Here’s a quick look at the news from last week (June 25-29) in Washington.
The Department of Education announced the approval of five ESEA state waivers from the second round of waiver applications – Arkansas, Missouri, South Dakota, Utah and Virginia. In total, twenty four states have been granted ESEA waivers, and thirteen additional applications are still under review.
The Department of Education released Gainful Employment data last week, showing that five percent of career training programs (193 programs at 93 institutions) are not meeting the minimum standards for student success after graduation prescribed in the Gainful Employment regulation. If these programs fail to make the Gainful Employment standards in three out of four years, they risk losing eligibility for federal financial aid.
Iowa became the first state to be turned down for an ESEA waiver by the Department of Education. In a letter to Iowa’s state education agency, the Department said that according to the Iowa waiver request, the state does not have the authority to require that teachers and principal evaluations be determined in part by student outcomes.
HOUSE AND SENATE
Congress passed the “Temporary Surface Transportation Extension Act of 2012” last Friday afternoon. The bill includes a provision to extend the student loan interest rate reduction through 2013. The bill was approved by the House 373-52, and the Senate vote was 74-19. The President is expected to sign the bill. Congressional leaders agreed to the deal on the student loan interest rate earlier this week– the projected cost of the delay in student loan interest rates is $6 billion (over 10 years). Offsets that are being used to pay for this cost include an increase in the fees which businesses pay to the Pension Benefit Guaranty Corporation to insure underfunded pension plans, and the 150% credit accumulation rule proposed as part of the Obama Administration’s 2013 Budget. This proposal would require, for students that are at 150% of credit accumulation of their program of study, that interest on any subsidized student loans begin to accrue interest while a student is in school. For example, a student who is at 90 credits (for an AA degree requiring 60 credits) but has not yet met the requirements to receive an AA degree would have interest accrue on their subsidized student loans even though they are still in school.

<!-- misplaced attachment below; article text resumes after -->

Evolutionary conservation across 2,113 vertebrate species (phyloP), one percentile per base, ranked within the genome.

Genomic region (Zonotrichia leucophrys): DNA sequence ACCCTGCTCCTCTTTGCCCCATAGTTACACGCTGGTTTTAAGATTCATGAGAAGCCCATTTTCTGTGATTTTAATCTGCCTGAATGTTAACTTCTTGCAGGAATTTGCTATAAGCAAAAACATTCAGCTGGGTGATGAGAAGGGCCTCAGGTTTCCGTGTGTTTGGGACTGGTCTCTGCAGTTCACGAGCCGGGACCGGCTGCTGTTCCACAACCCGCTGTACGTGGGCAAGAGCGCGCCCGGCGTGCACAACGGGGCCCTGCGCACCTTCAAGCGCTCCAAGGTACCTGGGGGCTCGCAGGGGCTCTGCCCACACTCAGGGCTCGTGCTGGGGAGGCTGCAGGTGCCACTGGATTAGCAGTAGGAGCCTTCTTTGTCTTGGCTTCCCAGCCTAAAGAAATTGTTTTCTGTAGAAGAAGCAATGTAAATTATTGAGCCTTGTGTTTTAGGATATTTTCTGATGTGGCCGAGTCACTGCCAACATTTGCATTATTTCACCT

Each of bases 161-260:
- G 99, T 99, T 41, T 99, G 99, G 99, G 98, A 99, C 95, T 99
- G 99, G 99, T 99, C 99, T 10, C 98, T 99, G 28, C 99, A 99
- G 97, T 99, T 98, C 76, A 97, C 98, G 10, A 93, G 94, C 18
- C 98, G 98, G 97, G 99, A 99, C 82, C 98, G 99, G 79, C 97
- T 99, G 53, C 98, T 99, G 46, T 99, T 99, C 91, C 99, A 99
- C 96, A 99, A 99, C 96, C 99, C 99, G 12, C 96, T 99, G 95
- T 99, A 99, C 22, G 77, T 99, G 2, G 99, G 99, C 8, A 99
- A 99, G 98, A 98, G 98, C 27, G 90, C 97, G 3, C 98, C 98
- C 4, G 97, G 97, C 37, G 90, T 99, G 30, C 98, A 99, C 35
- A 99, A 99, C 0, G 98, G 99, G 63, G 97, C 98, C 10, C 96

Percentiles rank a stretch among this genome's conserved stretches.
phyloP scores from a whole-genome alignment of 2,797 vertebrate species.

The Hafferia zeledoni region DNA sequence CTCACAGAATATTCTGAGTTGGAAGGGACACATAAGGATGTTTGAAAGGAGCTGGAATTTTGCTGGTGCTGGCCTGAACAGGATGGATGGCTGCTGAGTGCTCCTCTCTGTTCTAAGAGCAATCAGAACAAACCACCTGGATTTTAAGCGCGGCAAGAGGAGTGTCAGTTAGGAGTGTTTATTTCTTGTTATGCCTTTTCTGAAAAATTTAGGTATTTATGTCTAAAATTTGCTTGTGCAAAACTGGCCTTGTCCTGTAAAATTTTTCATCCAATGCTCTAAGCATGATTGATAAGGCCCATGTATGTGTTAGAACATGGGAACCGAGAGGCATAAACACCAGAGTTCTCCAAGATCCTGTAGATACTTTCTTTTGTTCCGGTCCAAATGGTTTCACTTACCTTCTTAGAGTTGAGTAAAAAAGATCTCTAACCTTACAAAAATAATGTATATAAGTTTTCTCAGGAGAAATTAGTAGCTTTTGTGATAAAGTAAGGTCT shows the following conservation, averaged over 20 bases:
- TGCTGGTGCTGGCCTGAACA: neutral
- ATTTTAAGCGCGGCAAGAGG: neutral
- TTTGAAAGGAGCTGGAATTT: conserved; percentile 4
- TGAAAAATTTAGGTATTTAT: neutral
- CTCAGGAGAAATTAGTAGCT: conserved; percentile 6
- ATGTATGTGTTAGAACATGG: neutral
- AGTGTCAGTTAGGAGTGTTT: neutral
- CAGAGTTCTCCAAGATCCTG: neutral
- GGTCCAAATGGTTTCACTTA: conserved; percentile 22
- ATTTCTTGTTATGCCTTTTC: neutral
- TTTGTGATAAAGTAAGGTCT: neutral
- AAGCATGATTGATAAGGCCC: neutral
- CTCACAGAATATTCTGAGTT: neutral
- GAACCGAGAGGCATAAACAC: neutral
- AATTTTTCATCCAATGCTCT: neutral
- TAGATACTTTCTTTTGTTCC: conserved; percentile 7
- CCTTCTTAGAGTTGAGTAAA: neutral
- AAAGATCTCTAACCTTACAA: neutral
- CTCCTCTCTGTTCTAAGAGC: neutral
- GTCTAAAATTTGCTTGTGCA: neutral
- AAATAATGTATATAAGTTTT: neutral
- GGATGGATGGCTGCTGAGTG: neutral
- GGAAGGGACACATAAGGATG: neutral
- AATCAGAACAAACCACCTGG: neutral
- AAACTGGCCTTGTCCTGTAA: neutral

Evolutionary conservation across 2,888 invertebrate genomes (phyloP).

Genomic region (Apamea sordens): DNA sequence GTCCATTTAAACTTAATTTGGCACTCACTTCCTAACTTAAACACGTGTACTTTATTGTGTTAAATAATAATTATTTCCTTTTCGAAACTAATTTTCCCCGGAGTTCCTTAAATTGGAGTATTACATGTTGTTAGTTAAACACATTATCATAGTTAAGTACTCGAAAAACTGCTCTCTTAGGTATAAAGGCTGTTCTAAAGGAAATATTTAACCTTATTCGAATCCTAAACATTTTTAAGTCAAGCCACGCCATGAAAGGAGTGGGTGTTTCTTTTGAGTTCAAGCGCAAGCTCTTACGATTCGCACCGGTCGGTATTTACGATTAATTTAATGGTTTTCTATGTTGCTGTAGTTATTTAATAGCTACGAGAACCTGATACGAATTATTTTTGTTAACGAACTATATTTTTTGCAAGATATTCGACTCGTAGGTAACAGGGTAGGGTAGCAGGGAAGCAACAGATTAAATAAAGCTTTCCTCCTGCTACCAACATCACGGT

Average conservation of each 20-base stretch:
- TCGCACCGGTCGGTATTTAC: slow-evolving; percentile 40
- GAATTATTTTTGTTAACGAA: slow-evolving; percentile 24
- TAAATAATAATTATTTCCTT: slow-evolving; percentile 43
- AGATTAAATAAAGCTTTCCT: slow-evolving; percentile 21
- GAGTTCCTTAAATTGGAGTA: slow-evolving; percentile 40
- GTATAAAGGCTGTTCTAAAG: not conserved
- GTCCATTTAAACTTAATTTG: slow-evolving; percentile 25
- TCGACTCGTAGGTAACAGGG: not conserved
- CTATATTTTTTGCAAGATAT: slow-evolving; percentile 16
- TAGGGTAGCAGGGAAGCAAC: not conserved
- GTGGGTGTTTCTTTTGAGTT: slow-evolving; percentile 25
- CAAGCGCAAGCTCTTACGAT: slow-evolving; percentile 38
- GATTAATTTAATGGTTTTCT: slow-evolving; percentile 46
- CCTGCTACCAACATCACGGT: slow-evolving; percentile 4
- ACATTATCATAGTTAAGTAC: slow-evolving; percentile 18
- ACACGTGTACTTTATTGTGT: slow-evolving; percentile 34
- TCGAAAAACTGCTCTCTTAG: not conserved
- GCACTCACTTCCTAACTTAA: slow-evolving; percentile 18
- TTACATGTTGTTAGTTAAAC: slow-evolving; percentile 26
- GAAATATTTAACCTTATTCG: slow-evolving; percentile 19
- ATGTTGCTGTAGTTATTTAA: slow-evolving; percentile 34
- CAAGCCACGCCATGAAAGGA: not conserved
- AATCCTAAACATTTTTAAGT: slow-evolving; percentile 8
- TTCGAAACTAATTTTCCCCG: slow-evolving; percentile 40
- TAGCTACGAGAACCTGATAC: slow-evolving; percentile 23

The House Labor, HHS, Education Subcommittee is still working toward marking up FY 2013 appropriations legislation in the near future.